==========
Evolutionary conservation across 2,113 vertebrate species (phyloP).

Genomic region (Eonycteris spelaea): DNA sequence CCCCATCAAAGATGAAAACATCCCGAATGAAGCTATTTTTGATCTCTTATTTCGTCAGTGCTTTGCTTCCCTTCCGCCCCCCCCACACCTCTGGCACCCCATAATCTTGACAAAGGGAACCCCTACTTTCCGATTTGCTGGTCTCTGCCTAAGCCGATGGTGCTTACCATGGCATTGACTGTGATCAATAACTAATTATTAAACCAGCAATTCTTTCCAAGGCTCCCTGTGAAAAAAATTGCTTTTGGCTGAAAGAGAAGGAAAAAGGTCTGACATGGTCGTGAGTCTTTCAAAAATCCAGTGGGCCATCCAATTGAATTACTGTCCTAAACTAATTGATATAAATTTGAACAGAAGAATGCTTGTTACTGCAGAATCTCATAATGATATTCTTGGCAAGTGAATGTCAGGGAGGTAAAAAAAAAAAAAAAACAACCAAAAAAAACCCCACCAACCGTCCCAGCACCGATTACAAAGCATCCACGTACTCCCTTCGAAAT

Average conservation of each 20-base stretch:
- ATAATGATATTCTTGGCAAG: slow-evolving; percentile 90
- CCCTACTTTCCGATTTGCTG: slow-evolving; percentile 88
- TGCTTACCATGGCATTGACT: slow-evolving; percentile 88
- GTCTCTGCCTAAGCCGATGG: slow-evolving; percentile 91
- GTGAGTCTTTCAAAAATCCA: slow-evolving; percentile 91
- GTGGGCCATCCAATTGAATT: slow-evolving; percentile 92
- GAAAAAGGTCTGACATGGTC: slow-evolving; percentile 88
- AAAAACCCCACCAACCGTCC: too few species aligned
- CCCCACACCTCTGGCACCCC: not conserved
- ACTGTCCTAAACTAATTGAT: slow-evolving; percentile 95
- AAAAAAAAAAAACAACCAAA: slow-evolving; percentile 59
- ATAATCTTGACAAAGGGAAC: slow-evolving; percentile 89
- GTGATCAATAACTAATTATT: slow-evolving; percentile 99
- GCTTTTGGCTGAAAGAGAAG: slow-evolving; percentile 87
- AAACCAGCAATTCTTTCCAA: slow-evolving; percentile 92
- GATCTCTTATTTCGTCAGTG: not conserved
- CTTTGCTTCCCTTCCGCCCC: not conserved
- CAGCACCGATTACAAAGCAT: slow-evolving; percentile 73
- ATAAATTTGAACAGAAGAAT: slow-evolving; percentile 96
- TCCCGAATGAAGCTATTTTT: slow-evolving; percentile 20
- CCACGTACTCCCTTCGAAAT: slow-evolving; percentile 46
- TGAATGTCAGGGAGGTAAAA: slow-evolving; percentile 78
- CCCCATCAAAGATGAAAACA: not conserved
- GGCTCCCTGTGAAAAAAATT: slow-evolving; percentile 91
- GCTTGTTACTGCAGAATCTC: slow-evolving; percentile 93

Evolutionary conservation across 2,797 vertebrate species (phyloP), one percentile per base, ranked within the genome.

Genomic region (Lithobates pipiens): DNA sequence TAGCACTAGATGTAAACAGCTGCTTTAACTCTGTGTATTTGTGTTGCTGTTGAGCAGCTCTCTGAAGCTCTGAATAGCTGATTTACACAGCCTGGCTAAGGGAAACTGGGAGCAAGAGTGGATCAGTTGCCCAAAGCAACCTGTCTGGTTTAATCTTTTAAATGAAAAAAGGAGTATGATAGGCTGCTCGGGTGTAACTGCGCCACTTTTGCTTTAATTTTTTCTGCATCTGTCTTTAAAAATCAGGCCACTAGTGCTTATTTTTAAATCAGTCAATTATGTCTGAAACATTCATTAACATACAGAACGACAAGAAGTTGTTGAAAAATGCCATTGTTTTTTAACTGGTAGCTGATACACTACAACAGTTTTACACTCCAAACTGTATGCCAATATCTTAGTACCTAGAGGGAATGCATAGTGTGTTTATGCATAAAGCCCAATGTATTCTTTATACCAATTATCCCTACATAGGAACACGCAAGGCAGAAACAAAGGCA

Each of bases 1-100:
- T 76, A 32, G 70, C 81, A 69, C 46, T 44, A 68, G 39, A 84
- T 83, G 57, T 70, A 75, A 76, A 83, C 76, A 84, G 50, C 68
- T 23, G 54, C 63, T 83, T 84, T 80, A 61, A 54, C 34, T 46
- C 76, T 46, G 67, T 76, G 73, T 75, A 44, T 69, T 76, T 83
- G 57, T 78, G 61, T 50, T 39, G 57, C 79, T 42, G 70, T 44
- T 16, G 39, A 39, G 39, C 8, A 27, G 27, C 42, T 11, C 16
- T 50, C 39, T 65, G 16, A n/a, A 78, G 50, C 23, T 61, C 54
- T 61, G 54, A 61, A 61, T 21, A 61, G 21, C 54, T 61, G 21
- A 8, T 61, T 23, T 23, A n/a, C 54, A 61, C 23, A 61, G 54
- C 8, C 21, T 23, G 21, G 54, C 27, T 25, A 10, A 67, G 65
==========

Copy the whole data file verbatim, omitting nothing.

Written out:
Evolutionary conservation across 2,113 vertebrate species (phyloP).

Genomic region (Eonycteris spelaea): DNA sequence CCCCATCAAAGATGAAAACATCCCGAATGAAGCTATTTTTGATCTCTTATTTCGTCAGTGCTTTGCTTCCCTTCCGCCCCCCCCACACCTCTGGCACCCCATAATCTTGACAAAGGGAACCCCTACTTTCCGATTTGCTGGTCTCTGCCTAAGCCGATGGTGCTTACCATGGCATTGACTGTGATCAATAACTAATTATTAAACCAGCAATTCTTTCCAAGGCTCCCTGTGAAAAAAATTGCTTTTGGCTGAAAGAGAAGGAAAAAGGTCTGACATGGTCGTGAGTCTTTCAAAAATCCAGTGGGCCATCCAATTGAATTACTGTCCTAAACTAATTGATATAAATTTGAACAGAAGAATGCTTGTTACTGCAGAATCTCATAATGATATTCTTGGCAAGTGAATGTCAGGGAGGTAAAAAAAAAAAAAAAACAACCAAAAAAAACCCCACCAACCGTCCCAGCACCGATTACAAAGCATCCACGTACTCCCTTCGAAAT

Average conservation of each 20-base stretch:
- ATAATGATATTCTTGGCAAG: slow-evolving; percentile 90
- CCCTACTTTCCGATTTGCTG: slow-evolving; percentile 88
- TGCTTACCATGGCATTGACT: slow-evolving; percentile 88
- GTCTCTGCCTAAGCCGATGG: slow-evolving; percentile 91
- GTGAGTCTTTCAAAAATCCA: slow-evolving; percentile 91
- GTGGGCCATCCAATTGAATT: slow-evolving; percentile 92
- GAAAAAGGTCTGACATGGTC: slow-evolving; percentile 88
- AAAAACCCCACCAACCGTCC: too few species aligned
- CCCCACACCTCTGGCACCCC: not conserved
- ACTGTCCTAAACTAATTGAT: slow-evolving; percentile 95
- AAAAAAAAAAAACAACCAAA: slow-evolving; percentile 59
- ATAATCTTGACAAAGGGAAC: slow-evolving; percentile 89
- GTGATCAATAACTAATTATT: slow-evolving; percentile 99
- GCTTTTGGCTGAAAGAGAAG: slow-evolving; percentile 87
- AAACCAGCAATTCTTTCCAA: slow-evolving; percentile 92
- GATCTCTTATTTCGTCAGTG: not conserved
- CTTTGCTTCCCTTCCGCCCC: not conserved
- CAGCACCGATTACAAAGCAT: slow-evolving; percentile 73
- ATAAATTTGAACAGAAGAAT: slow-evolving; percentile 96
- TCCCGAATGAAGCTATTTTT: slow-evolving; percentile 20
- CCACGTACTCCCTTCGAAAT: slow-evolving; percentile 46
- TGAATGTCAGGGAGGTAAAA: slow-evolving; percentile 78
- CCCCATCAAAGATGAAAACA: not conserved
- GGCTCCCTGTGAAAAAAATT: slow-evolving; percentile 91
- GCTTGTTACTGCAGAATCTC: slow-evolving; percentile 93

Evolutionary conservation across 2,797 vertebrate species (phyloP), one percentile per base, ranked within the genome.

Genomic region (Lithobates pipiens): DNA sequence TAGCACTAGATGTAAACAGCTGCTTTAACTCTGTGTATTTGTGTTGCTGTTGAGCAGCTCTCTGAAGCTCTGAATAGCTGATTTACACAGCCTGGCTAAGGGAAACTGGGAGCAAGAGTGGATCAGTTGCCCAAAGCAACCTGTCTGGTTTAATCTTTTAAATGAAAAAAGGAGTATGATAGGCTGCTCGGGTGTAACTGCGCCACTTTTGCTTTAATTTTTTCTGCATCTGTCTTTAAAAATCAGGCCACTAGTGCTTATTTTTAAATCAGTCAATTATGTCTGAAACATTCATTAACATACAGAACGACAAGAAGTTGTTGAAAAATGCCATTGTTTTTTAACTGGTAGCTGATACACTACAACAGTTTTACACTCCAAACTGTATGCCAATATCTTAGTACCTAGAGGGAATGCATAGTGTGTTTATGCATAAAGCCCAATGTATTCTTTATACCAATTATCCCTACATAGGAACACGCAAGGCAGAAACAAAGGCA

Each of bases 1-100:
- T 76, A 32, G 70, C 81, A 69, C 46, T 44, A 68, G 39, A 84
- T 83, G 57, T 70, A 75, A 76, A 83, C 76, A 84, G 50, C 68
- T 23, G 54, C 63, T 83, T 84, T 80, A 61, A 54, C 34, T 46
- C 76, T 46, G 67, T 76, G 73, T 75, A 44, T 69, T 76, T 83
- G 57, T 78, G 61, T 50, T 39, G 57, C 79, T 42, G 70, T 44
- T 16, G 39, A 39, G 39, C 8, A 27, G 27, C 42, T 11, C 16
- T 50, C 39, T 65, G 16, A n/a, A 78, G 50, C 23, T 61, C 54
- T 61, G 54, A 61, A 61, T 21, A 61, G 21, C 54, T 61, G 21
- A 8, T 61, T 23, T 23, A n/a, C 54, A 61, C 23, A 61, G 54
- C 8, C 21, T 23, G 21, G 54, C 27, T 25, A 10, A 67, G 65